history, and approached only by the French Revolution.
It sprang mainly from national disintegration, the overthrow of law
apparently took complete control and arrayed every man against his
neighbor—just as is predicted of the coming trouble upon Christendom (in
the midst of which the great spiritual temple, God’s elect Church, will
be completed and glorified). “Before
those days there was no hire for man, nor any hire for beast [see margin];
neither was there any peace to him that went out or came in, because of
the affliction: for I set all men every one against his neighbor.” Zech.
times have not so changed as to make such a calamity either impossible or
improbable in our day is too manifest to require proof.
But if any should be inclined to doubt it, let them call to mind
the great Revolution that only a little over a century ago brought France
to the verge of social ruin and threatened the peace of the world.
have the erroneous idea that the world has outgrown the barbarities of
earlier days, and they rest in fancied security and assume that such
calamities as have occurred in the past could not befall the world again;
but the fact is that our twentieth century refinement is a very thin
veneer, easily peeled off: sound judgment and an acquaintance with the
facts of even recent history and with the present feverish pulse of
humanity are sufficient to guarantee the possibility of a duplication of
the past, even without the sure word of prophecy, which foretells a time
of trouble such as never was since there was a nation.
the symbolic language of Revelation, the French Revolution was indeed a
“great earthquake”—a social shock so great that all
“Christendom” trembled until it was over; and that terrible and sudden
outburst of a single nation’s wrath, only a century ago, may give some
idea of the fury of the coming storm, when the wrath of all the angry
nations will burst the bands of law and order and cause a reign of
should be remembered, too, that that calamity occurred in what was then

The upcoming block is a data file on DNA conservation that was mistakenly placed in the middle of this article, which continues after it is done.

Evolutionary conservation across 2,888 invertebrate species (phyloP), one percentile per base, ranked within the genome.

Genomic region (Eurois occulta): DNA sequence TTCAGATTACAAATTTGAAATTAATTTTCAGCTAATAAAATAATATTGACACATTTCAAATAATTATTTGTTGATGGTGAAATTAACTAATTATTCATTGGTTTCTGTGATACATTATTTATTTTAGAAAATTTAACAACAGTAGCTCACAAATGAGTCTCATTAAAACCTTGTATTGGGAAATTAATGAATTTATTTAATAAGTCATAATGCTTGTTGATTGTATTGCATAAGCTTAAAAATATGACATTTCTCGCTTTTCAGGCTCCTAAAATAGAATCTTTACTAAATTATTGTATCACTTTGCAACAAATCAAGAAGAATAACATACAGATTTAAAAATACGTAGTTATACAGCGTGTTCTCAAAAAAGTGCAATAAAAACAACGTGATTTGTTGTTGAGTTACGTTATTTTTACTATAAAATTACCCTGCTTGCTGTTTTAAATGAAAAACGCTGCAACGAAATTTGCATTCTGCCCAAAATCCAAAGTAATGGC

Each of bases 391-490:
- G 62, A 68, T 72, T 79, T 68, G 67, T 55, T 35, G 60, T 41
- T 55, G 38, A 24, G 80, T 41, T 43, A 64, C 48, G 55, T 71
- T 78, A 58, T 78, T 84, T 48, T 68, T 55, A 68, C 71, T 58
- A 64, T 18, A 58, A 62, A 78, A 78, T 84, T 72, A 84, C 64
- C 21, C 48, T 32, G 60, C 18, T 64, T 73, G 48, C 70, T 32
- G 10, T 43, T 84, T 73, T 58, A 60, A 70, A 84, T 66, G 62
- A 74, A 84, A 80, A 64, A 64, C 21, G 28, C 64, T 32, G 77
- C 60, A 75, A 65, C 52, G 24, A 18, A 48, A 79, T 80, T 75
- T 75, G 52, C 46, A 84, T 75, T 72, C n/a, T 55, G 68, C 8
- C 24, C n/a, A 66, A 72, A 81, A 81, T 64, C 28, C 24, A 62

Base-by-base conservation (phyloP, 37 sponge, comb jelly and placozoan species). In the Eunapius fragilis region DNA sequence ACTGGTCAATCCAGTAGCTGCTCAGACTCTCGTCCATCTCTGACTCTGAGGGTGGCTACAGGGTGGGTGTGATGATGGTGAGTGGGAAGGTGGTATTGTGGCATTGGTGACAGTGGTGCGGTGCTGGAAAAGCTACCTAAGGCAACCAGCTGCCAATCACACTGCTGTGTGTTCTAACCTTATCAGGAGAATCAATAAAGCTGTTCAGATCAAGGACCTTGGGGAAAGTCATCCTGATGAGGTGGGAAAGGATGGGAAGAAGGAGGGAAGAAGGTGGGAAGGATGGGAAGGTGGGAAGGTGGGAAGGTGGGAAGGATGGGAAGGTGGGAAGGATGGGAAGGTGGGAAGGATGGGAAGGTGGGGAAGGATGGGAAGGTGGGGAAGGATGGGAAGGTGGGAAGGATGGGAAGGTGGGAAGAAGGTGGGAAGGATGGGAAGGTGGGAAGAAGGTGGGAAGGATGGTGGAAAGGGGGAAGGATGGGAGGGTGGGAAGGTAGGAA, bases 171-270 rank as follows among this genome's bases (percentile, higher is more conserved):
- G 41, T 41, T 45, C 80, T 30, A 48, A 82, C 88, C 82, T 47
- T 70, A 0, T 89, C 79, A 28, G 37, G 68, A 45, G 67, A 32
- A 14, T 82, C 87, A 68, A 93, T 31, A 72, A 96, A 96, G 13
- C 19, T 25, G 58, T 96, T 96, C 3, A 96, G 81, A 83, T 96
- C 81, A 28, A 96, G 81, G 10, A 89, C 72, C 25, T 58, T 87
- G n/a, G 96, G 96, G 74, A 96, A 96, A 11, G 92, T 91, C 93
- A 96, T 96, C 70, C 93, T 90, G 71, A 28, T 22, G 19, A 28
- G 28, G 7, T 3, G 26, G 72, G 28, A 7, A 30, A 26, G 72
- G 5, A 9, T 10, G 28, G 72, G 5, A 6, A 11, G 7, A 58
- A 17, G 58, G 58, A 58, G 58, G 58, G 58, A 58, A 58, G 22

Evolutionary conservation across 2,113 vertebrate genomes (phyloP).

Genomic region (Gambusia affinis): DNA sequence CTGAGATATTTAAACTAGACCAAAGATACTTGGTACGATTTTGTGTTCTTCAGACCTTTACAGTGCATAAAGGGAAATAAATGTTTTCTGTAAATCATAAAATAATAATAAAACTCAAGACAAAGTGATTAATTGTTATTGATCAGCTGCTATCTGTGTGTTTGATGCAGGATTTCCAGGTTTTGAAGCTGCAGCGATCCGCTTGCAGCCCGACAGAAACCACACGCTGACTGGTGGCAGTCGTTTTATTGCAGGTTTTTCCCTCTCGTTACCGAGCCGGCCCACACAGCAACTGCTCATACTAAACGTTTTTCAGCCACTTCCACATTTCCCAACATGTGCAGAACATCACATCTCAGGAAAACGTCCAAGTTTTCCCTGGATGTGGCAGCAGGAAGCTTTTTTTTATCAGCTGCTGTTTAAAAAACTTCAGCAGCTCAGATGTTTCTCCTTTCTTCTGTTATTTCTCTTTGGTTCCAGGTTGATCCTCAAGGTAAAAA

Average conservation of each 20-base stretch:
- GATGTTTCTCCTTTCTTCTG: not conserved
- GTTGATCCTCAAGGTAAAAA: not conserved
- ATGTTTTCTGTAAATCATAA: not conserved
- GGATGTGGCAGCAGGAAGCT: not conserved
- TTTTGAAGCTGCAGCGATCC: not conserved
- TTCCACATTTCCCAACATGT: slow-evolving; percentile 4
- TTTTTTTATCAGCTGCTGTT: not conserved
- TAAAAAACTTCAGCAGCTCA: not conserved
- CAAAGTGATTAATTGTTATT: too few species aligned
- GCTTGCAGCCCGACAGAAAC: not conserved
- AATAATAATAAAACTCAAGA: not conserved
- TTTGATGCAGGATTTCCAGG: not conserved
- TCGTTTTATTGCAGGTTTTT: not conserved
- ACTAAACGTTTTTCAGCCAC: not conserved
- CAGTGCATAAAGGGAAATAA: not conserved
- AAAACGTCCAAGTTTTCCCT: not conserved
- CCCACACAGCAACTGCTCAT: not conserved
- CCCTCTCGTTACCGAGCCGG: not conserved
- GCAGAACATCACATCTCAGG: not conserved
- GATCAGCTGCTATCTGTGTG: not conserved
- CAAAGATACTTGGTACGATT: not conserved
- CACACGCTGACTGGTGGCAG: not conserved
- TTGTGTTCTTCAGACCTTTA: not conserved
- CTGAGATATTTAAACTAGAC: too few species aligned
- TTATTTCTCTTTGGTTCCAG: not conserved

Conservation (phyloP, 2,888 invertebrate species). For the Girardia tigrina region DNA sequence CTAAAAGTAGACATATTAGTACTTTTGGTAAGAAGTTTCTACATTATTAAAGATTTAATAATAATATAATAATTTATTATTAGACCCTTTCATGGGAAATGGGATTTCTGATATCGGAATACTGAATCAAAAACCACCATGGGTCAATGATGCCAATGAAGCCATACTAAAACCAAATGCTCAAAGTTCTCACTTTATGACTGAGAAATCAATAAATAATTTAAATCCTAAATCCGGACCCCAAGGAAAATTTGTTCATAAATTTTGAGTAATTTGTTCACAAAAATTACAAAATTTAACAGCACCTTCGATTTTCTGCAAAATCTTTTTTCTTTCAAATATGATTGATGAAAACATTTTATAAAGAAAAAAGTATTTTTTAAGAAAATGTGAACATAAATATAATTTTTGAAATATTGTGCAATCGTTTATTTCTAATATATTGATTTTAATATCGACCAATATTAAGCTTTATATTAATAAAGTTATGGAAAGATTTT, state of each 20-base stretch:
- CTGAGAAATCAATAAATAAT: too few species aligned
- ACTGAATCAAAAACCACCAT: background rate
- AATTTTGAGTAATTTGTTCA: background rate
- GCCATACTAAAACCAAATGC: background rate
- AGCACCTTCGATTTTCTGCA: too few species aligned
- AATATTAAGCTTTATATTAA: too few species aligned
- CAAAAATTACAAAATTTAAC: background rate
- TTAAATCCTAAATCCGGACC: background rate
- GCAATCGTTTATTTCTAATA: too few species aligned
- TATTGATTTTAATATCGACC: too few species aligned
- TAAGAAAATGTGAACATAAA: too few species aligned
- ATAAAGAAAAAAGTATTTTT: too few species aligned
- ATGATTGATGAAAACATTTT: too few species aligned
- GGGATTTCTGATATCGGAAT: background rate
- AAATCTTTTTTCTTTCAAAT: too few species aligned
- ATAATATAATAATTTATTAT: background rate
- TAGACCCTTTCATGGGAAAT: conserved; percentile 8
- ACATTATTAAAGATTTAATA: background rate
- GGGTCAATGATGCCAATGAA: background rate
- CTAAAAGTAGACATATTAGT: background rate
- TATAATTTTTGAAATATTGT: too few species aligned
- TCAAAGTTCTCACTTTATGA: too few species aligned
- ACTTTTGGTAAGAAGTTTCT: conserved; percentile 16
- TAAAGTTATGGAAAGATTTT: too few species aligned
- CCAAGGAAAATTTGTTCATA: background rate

the very heart of Christendom, in the midst of what was regarded as one of
the most thoroughly Christian nations in the world, the nation which for a
thousand years had been the chief support of Papacy.
nation intoxicated with Babylon’s wine of false doctrines in church and
state, and long bound by priestcraft and superstition, there vomited forth
its pollution and spent the force of its maddened rage.
In fact, the French Revolution seems referred to by our Lord in his
Revelation to John on Patmos as a prelude to, and an illustration of, the
great crisis now approaching.
should be observed also that the same causes which operated to bring about
that great calamity, are now operating to produce a similar, but far more
extensive revolution, a revolution which will be world-wide.
The causes of that terrible convulsion have been briefly summed up
by the historian as follows:
immediate and most effective cause of the French Revolution must be
referred to the distresses of the people and the embarrassments of the
government occasioned by the enormous expenses of the war in which France
supported the independence of the American colonies.
profligacy of the court, the dissensions of the clergy, the gradual
progress of general intelligence, the dissemination of revolutionary
principles occasioned by the American contest, and the long established
oppressions to which the masses
of the people were subjected, all contributed to the same
effect...Exhausted by oppression, irritated by the continual presence of
insulting tyranny, excited to resentment of their wrongs, and instructed
in the knowledge
of their rights, the people of France awakened to one universal spirit of
complaint and resentment.
cry of Liberty! resounded from the capital to the frontiers, and was
reverberated from the Alps to the Pyrenees, the shores of the
Mediterranean and the Atlantic. Like
all sudden and violent alterations in corrupt states, the explosion was
accompanied by evils and atrocities, before which the crimes and the
miseries of the ancient despotism faded into insignificance.”
among the causes of the revolution in France was the hostility felt toward
the privileged classes—the king, the nobles and the clergy—on account
of the disabilities and burdens which law and custom imposed on the
classes beneath them.
Land—Nearly two-thirds of the land in France was in the hands of
the nobles and of the clergy. A
great part of it was illy cultivated by its indolent owners.